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This portion of the state provides a nearly perfect picture of the variation in topography encountered in Iowa. The eastern sections reveal a mixture of wooded river valleys and hills broken by open grasslands; to the west, the undulating open prairie asserts itself, with only occasional wooded sections generally found adjacent to the rivers and streams. Once the railroad reached this region, and new and improved farm equipment was developed and made available, this section quickly became (and remains) one of the richest agricultural areas of the state, the nation, and the world. The location of the railroad lines, and in the twentieth century the system of roads and highways, determined in most cases where towns and cities were laid out. Because of the more open nature of the terrain, the north-south, east-west grid system of land division is increasingly apparent as one travels west.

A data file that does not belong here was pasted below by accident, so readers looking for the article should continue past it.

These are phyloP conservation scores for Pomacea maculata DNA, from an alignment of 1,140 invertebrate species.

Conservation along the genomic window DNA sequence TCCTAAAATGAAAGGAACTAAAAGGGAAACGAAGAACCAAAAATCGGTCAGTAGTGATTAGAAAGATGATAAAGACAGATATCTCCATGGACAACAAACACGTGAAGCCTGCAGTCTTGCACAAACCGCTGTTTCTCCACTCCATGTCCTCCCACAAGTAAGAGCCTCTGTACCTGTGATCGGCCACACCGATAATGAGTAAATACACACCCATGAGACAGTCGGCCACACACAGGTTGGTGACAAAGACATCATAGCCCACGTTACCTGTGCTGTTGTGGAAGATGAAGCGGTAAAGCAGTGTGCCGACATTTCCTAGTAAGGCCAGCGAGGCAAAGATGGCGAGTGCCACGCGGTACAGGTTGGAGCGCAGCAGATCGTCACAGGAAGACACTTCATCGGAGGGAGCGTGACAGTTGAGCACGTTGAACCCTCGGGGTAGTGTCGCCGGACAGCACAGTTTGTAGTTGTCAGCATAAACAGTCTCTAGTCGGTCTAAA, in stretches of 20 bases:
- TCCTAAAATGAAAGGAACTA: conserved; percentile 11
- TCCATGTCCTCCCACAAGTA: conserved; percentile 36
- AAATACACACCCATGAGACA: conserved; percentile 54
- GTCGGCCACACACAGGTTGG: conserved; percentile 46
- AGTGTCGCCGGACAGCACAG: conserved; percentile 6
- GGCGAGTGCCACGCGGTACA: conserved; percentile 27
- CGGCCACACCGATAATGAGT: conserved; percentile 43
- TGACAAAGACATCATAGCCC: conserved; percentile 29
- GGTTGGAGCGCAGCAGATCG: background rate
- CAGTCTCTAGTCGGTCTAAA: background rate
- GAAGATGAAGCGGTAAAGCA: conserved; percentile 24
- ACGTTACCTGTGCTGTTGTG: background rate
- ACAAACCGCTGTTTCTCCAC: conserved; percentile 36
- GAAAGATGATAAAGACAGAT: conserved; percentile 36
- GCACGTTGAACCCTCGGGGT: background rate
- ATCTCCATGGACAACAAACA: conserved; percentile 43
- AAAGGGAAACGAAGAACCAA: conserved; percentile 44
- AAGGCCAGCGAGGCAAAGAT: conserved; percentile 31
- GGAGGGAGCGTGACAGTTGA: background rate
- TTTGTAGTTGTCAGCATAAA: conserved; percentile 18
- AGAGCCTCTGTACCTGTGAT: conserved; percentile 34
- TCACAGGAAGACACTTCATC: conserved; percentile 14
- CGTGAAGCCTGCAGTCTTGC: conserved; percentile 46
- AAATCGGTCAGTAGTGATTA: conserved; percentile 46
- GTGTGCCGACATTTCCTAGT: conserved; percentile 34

Although there are a number of post-Civil War communities within central Iowa, most of the larger towns and cities were founded quite early, in the late 1840s and on through the 1850s. Several of the cities in the eastern part of this area—Cedar Rapids, Iowa City, and Washington—still contain excellent examples of pre-Civil War architecture. Des Moines, the state's largest city and its capital, is essentially both a late nineteenth-century Victorian town and a twentieth-century modern city.

Writing Credits

David Gebhard and Gerald Mansheim

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